Women who smile and focus on the interpersonal relationship enact role-based expectations, leading to greater comfort with these women negotiators and more favorable assessments by male and female observers.

Kathleen McGinn

Kathleen McGinn

Bowles, with Harvard colleague Kathleen McGinn and Babcock, suggested that “situational ambiguity” and “gender triggers” modify women’s willingness to negotiate.

However, when women have information about the potential salary range and whether the salary is negotiable, they are more likely to negotiate.
This suggests that women can improve their negotiation outcomes by asking:

  • the salary range,
  • which elements of the compensation package are negotiable.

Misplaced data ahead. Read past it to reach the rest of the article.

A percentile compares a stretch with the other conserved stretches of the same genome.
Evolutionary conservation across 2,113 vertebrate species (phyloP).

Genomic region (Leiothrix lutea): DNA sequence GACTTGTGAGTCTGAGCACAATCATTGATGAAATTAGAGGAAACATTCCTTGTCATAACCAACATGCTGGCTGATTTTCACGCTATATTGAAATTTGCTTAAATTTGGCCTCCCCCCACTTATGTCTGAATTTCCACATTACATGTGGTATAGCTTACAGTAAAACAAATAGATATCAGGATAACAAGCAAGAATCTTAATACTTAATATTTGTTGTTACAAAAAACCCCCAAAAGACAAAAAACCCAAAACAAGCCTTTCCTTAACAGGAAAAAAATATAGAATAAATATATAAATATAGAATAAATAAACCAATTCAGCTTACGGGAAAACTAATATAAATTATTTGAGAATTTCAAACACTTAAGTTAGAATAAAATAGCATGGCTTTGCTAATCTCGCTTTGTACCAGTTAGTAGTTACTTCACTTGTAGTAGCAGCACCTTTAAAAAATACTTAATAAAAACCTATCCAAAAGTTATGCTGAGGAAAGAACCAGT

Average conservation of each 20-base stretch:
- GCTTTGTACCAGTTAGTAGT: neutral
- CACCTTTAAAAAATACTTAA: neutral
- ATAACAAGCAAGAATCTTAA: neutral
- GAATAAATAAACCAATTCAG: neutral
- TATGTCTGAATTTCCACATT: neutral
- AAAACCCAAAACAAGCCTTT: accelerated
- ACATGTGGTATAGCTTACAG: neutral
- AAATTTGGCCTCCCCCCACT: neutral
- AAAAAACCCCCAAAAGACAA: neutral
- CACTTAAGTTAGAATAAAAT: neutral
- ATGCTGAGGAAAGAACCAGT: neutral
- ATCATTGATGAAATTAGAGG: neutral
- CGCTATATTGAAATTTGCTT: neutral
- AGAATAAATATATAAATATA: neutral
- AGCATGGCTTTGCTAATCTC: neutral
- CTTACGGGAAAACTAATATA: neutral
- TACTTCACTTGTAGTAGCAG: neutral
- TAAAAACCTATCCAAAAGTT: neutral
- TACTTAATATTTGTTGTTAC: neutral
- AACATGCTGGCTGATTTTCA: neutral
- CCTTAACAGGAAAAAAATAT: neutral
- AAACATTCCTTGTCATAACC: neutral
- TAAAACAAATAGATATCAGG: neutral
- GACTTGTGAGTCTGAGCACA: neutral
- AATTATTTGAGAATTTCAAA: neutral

Daniel Pink

Daniel Pink

Effective negotiation is a survival skill, according to Dan Pink:
The ability to move others to exchange what they have for what we have is crucial to our survival and our happiness.
It has helped our species evolve, lifted our living standards, and enhanced our daily lives.

Effective persuaders and “sellers” collaborate in “inspecting” a negotiation and “responding” to the negotiation through “interpersonal attunement.”

Foundational skills for negotiation include Pink’s ABCs:

Attunement: Harmonizing actions and attitudes with others,

Buoyancy:  “Positivity,” optimistic “explanatory style,” asking questions,

Clarity:  Helping others re-assess situations to identify unrecognized needs that can be fulfilled by the negotiation proposal.

Joan Williams

Joan Williams

UC Hastings College of the Law’s Joan Williams offered strategies to address documented wage discrepancies.